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Indo-European Lexicon

PIE Etymon and IE Reflexes

Below we display: a Proto-Indo-European (PIE) etymon adapted from Pokorny, with our own English gloss; our Semantic Field assignment(s) for the etymon, linked to information about the field(s); an optional Comment; and Reflexes (derived words) in various Indo-European languages, organized by family/group in west-to-east order where Germanic is split into West/North/East families and English, our language of primary emphasis, is artificially separated from West Germanic. IE Reflexes appear most often as single words with any optional letter(s) enclosed in parentheses; but alternative full spellings are separated by '/' and "principal parts" appear in a standard order (e.g. masculine, feminine, and neuter forms) separated by commas.

Reflexes are annotated with: Part-of-Speech and/or other Grammatical feature(s); a short Gloss which, especially for modern English reflexes, may be confined to the oldest sense; and some Source citation(s) with 'LRC' always understood as editor. Keys to PoS/Gram feature abbreviations and Source codes appear below the reflexes; at the end are links to the previous/next etyma [in Pokorny's alphabetic order] that have reflexes.

Fans of J.R.R. Tolkien's The Hobbit and The Lord of the Rings may appreciate the source & meaning tips that pop up when the mouse pointer hovers over a non-obvious word or name that he coined from Indo-European (usually Old English or Old Norse) stock. But only reflexes of PIE etyma can be included, and these tend to concentrate in the vocabulary of Rohan and the Shire.

All reflex pages are currently under active construction; as time goes on, corrections may be made and/or more etyma & reflexes may be added.

Note: this page is for systems/browsers with Unicode® support and fonts spanning the Unicode 3 character set relevant to Indo-European languages. Versions of this page rendered in alternate character sets are available via links (see Unicode 2 and ISO-8859-1) in the left margin.

Pokorny Etymon: 2. mei-t(h)-   'to commute, (ex)change'

Semantic Fields: to Change; to Trade


Indo-European Reflexes:

Family/Language Reflex(es) PoS/Gram. Gloss Source(s)
Old English: gemād adj mad, silly W7
  gemǣdan vb.wk to madden W7/ASD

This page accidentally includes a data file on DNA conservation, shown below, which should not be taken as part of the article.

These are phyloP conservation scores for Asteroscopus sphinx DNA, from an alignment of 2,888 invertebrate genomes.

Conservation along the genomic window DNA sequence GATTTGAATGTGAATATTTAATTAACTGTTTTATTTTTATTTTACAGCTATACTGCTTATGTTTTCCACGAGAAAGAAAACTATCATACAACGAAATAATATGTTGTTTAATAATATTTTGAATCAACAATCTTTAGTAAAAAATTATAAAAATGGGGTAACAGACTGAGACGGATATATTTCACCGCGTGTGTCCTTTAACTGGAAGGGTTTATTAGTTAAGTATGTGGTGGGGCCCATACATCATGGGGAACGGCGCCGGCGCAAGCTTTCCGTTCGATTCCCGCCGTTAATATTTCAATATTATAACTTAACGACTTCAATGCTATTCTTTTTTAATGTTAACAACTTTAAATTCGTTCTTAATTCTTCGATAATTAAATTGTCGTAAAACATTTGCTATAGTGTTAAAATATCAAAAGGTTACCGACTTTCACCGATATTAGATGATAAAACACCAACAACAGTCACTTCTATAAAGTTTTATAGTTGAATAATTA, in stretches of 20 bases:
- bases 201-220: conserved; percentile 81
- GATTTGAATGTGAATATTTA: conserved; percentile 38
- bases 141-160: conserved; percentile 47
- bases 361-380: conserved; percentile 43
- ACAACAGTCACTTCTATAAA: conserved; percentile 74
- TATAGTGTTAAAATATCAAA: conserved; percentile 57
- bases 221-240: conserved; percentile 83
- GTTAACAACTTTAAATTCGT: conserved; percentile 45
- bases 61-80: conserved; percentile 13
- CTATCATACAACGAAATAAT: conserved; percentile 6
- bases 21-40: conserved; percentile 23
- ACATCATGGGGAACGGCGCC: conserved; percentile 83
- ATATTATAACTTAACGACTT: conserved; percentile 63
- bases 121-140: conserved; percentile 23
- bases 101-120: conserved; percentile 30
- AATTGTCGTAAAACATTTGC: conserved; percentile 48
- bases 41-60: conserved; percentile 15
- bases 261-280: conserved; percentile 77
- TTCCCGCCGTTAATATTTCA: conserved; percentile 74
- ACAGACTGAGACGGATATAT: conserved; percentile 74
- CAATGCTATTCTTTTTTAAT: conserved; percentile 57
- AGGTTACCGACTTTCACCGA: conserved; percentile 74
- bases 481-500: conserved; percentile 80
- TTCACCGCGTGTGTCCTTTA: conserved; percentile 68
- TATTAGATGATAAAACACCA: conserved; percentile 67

māðm/mādm/māð(ð)um n.masc gift, jewel, treasure ASD
  māðum-hūs n.neut treasury, lit. treasure-house ASD
  mis(s)-/misse-/mist- pfx mis- W7/ASD
  missan vb to miss W7
Middle English: amis/amys adv amiss AHD/MEV
  madd/medd adj mad W7
  mis-/mes- pfx mis- W7
  missen vb to miss W7
  mistaken vb to mistake W7
English: amiss adj/adv wrong(ly), improper(ly); astray W7
  commute vb to exchange, give in exchange AHD/W7
  mad adj insane, mentally disordered AHD/W7
  madden vb to make/drive mad LRC
  mathom n hobbit gift in Tolkien: The Lord of the Rings LRC
  Mathom-house prop.n weapon museum in Tolkien: The Lord of the Rings LRC
  mis- pfx bad, wrong; badly, wrongly AHD/W7
  mishap n.arch misfortune, bad luck AHD/W7
  miss vb to fail to reach/touch/contact AHD/W7
  mistake, mistook, mistaken vb.str to choose wrongly AHD/W7
Old Frisian: mis- pfx mis- ASD
  missa vb to miss, be without ASD
Old Saxon: mēðmōs gifts, precious things ASD
  mis- pfx mis- ASD
Old High German: gimeit adj mad, crazy, foolish W7
  missa-/missi- pfx mis- ASD
  missan vb to miss W7
Middle High German: misse- pfx mis- ASD
German: mis(s)- pfx mis- ASD
  missen vb to miss LRC
Old Norse: mis- pfx mis- W7
  missa, missat vb to miss, lose, be without LRC
  mistaka vb to mistake W7
Icelandic: meiðmar gifts ASD
  mis- pfx mis- ASD
  missa vb to miss, lack, lose ASD
Danish: mis- pfx mis- ASD
Swedish: mis- pfx mis- ASD
Gothic: inmáidjan vb.wk.I to transfigure LRC
  maiþm n gift, jewel, treasure LRC
  missō adv reciprocally, one then another, one to another LRC
Latin: commūto, commūtāre vb to commute W7
  mūto, mūtāre vb to change W7
Old French: mis-/mes- pfx not, mis- W7
Middle French: mes- pfx not, mis- W7
Sanskrit: methati vb to hurt W7


Key to Part-of-Speech/Grammatical feature abbreviations:

Abbrev. Meaning
I=class 1
masc=masculine (gender)
neut=neuter (gender)
pl=plural (number)
str=strong (inflection)
wk=weak (inflection)

Key to information Source codes (always with 'LRC' as editor):

Code Citation
AHD=Calvert Watkins: The American Heritage Dictionary of Indo-European Roots, 2nd ed. (2000)
ASD=Joseph Bosworth and T. Northcote Toller: An Anglo-Saxon Dictionary (1898)
LRC=Linguistics Research Center, University of Texas, Austin
MEV=J.R.R. Tolkien: A Middle English Vocabulary (1922)
W7=Webster's Seventh New Collegiate Dictionary (1963)

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